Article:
Scratch Advanced – Week 9 – Christmas Game Part 2

What are we going to learn about this week.

1. Code reuse
2. Testing and Debugging
3. Exams!

1. Code Reuse – how to plan ahead and only write something once, remember the button we did that we exported and used again in other projects? Well, you can do the same kind of thing
within Scratch if you need several Sprites to do exactly the same thing.

First you create one Sprite and add all the code that you need for that one Sprite.

When you are happy with the way that Sprite works then just right click on the Sprite and select duplicate. The key to getting the best out this of this functionality is to ensure that the first Sprite that you have done has everythin working correctly.

2. Testing and Debugging – This is normally done using the original requirements, you basically go through the list of things that the Game should do and tick them off if it works. It helps if you have the list written down and then you know what you are testing.

And, it also helps if you get someone else to test your Game, as they will test it differently to you.

So here is the list of requirements from last week:

1.It needs to look like my living room with a nice window and lovely fire place.
2.At Christmas, when you look out the window it is normally snowing.
3.We normally have our tree in the corner, with a nice set of lights on it.
4.Santa normally flies across the top of the house and drops the presents down the chimney, lately he has not had a good aim, so we will need to be able to move the fireplace left and right.
5.If we catch the presents, we can move them to under the tree.
6.I don’t want the game to last more than two minutes.
7.And when it ends I want to know what all the Presents are.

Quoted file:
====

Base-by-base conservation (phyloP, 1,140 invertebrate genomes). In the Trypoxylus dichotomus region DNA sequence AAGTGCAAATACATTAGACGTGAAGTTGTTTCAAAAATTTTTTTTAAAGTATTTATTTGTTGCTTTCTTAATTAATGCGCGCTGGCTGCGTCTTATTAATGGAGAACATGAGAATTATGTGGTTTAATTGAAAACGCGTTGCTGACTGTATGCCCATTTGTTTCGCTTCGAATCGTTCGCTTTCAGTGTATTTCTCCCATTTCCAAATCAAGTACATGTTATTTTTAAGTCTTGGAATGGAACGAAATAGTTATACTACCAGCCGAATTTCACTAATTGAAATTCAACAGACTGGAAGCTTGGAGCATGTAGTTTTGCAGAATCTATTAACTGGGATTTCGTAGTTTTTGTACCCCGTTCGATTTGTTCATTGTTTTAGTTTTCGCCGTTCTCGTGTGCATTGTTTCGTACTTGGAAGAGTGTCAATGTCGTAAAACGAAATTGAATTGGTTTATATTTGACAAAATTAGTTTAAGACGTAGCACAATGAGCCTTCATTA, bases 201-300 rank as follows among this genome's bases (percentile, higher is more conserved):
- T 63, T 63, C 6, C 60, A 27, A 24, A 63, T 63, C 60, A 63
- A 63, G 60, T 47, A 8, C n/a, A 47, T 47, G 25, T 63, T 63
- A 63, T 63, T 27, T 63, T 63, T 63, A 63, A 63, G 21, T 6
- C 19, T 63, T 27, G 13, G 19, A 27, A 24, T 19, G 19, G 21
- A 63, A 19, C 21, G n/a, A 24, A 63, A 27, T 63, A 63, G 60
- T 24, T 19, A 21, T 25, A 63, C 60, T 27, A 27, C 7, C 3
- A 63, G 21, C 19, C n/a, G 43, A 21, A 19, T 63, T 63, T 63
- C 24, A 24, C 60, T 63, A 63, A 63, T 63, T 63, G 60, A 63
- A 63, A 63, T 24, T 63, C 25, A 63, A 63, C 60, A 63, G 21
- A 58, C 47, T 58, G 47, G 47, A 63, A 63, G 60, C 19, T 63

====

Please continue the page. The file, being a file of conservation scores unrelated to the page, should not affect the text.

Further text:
It’s best to use Presentation Mode to do your testing.

And go through each item on it’s own. At the moment we haven’t completed all the code for everything, so you can only test the parts that are complete.

If it passes, perfect, if not, it’s time to start debugging.

Debugging, the first thing to do is run your test again, to confirm that it’s not working. There are two very important things to know here:

1. What SHOULD happen – this is what is described in the list of requirements.
2. What is happening – this is the result of your test.

When you have those two bits worked out, you can start looking at the code to see what is wrong.

In Scratch, it is possible to see which piece of code is actually running, this is done using the Edit – Start Single Stepping.

Try it out, but DON’T use the Green Flag to start everything, just click on one of the Control Blocks to start that one piece of code.

3 Exams – ok, don’t panic, but it is that time of year again.

We are all going for the Blue Belt this time, and your knowledge will be tested on what we have learnt in the last 8 weeks. Here is a refresher of the things that we have covered:

Week 1. Movies.
Week 2. Sliders and Buttons
Week 3. Random Numbers, Stamping, Saving Images.
Week 4. Exporting Sprites
Week 5. Code Reuse – Parallel and Sequential Programming.
Week 6. Lists, for saving data and reading it out.
Week 7. Code Modules, using LIsts as a Database.
Week 8. Coding to Requirements.